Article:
Contributed by Chuck Meyst, Chairman & CEO AgencyFinder.com
To hear some agency principals talk, they think so.
And frankly we shouldn’t blame them. We’re talking about a component of the process known as the agency review. The idea is to invite and examine a sufficient number of candidate agencies and winnow the group down to 2-3 finalists. Those finalists will make “final presentations” and it’s there that spec creative rears its ugly head! The requirement calling for “spec creative” is an element of the infamous RFP and is like doubling down on evil. Let’s start with that RFP or Request for Proposal. As first client contact with randomly selected agencies, the invitation often begins like a warrant. Often the RFP “document” is the result of the client searching the Internet and grabbing a “template.” Without giving any real consideration to what they need in the way of an agency, and how they will find agencies that fit those criteria, they begin their convoluted search. Searching using Google at best is worst. Agency websites range from single-page scroll-down templates themselves, to “kitchy” and “we’re different and we’re unique arguments and displays”. Good luck finding an agency website that reveals their employee count and even more bizarre, won’t provide their physical location or contact phone. Yet we should think that any agency bothering to have a website is looking for new clients, right?
Not all RFP’s are pervasive, but most tend to ask for more than necessary to begin exploring the possibility of a working relationship. Many include Gestapo admonitions like “If you communicate with any employee of our company, you will be removed from the review!” Or “Send 4 copies only. More than 4 will call for disqualification.” A silly and egregious way to begin what is meant to become a partnership. And be reminded, the client has to sell themselves to each agency as much as the reverse is true!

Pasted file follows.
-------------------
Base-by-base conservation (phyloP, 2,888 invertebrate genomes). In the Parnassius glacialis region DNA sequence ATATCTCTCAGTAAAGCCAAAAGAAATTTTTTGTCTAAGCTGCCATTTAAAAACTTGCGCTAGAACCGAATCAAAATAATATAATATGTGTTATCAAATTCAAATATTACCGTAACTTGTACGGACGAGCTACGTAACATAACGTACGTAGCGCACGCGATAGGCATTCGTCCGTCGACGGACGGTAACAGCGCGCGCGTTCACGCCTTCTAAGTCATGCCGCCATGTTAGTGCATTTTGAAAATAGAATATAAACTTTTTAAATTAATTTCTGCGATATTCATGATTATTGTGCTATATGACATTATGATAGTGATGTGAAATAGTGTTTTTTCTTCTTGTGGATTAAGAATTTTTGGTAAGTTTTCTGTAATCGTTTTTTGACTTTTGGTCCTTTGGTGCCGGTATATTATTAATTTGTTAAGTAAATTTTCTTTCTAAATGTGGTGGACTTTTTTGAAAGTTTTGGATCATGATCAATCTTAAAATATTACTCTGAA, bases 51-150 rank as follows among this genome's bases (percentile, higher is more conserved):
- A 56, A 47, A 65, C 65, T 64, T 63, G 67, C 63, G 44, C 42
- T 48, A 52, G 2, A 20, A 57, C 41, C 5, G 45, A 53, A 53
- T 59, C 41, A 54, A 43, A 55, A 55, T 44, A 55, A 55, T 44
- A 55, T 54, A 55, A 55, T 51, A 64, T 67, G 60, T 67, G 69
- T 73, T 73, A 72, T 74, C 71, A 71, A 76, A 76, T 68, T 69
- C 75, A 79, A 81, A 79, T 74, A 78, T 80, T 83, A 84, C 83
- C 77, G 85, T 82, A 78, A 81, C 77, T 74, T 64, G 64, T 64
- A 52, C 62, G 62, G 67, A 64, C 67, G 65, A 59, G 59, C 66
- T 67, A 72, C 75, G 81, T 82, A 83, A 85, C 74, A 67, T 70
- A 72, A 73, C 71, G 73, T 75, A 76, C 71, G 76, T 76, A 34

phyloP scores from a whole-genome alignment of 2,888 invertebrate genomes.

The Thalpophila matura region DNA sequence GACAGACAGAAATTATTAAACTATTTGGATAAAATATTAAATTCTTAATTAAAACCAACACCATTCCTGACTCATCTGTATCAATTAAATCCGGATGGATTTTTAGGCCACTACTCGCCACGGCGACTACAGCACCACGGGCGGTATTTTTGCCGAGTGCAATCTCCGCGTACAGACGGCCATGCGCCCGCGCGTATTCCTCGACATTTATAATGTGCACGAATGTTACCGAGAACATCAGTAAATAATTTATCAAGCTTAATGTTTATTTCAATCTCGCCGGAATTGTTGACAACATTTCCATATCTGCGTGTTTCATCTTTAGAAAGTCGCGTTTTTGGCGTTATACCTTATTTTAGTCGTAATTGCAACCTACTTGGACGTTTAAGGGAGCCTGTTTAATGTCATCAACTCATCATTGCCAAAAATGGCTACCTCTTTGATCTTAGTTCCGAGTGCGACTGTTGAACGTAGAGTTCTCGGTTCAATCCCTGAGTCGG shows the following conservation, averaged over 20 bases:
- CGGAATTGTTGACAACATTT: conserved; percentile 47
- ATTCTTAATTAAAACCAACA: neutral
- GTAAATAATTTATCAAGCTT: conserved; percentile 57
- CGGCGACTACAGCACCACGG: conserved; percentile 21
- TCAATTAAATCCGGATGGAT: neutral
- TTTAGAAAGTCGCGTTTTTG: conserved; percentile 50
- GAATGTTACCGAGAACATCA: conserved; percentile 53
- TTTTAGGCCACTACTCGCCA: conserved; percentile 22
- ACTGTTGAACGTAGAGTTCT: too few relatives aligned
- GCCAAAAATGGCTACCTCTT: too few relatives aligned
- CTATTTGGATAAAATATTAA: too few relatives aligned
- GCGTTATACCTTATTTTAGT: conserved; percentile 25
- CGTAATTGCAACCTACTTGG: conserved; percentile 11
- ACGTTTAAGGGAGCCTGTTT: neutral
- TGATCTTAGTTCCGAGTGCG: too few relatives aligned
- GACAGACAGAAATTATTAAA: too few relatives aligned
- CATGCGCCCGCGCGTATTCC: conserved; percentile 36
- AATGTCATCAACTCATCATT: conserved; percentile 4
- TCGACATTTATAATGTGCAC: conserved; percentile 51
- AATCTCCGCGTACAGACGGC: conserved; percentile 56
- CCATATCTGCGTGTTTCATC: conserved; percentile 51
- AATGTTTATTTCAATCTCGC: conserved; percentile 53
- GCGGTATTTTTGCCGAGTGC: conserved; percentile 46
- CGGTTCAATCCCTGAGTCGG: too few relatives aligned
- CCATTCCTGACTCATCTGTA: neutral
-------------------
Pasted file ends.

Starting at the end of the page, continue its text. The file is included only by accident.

Each agency tells their story. In the best reviews, this can be done while the client is visiting the semi-finalists. That’s where an agency tour, the presentation of case histories, and the examination of past work takes place. Some clients think and are inclined to identify their winner after seeing agency work. Each agency understandably presents their best work but the devil is in the details. Does the agency admit that their client suggested the layout, headline, shot angle and copy? And does the client even think to inquire? Past work is only one element of the consideration set.
Now to final presentations. As the search consultant we are, we believe prospects who ask for spec work are looking to establish two things. 1. Does the agency understand their business (has your team been listening?) 2. Therefore can you produce something that demonstrates that? I agree with everyone that says it’s expensive; I agree it’s almost impossible to debrief a prospect sufficiently to respond with any degree of precision.
So what to do? We suggest to all clients they should identify a business they know fairly well (but completely different than theirs) and ask for a spec presentation based on that business. There’s more to it than that, but you get the point? Do the same for all players. In this way, the client will be able to witness the agency’s approach and process but both parties are one-step removed. And to the delight of any agency, the creative can’t be used by the client.
The new standard for “spec creative!”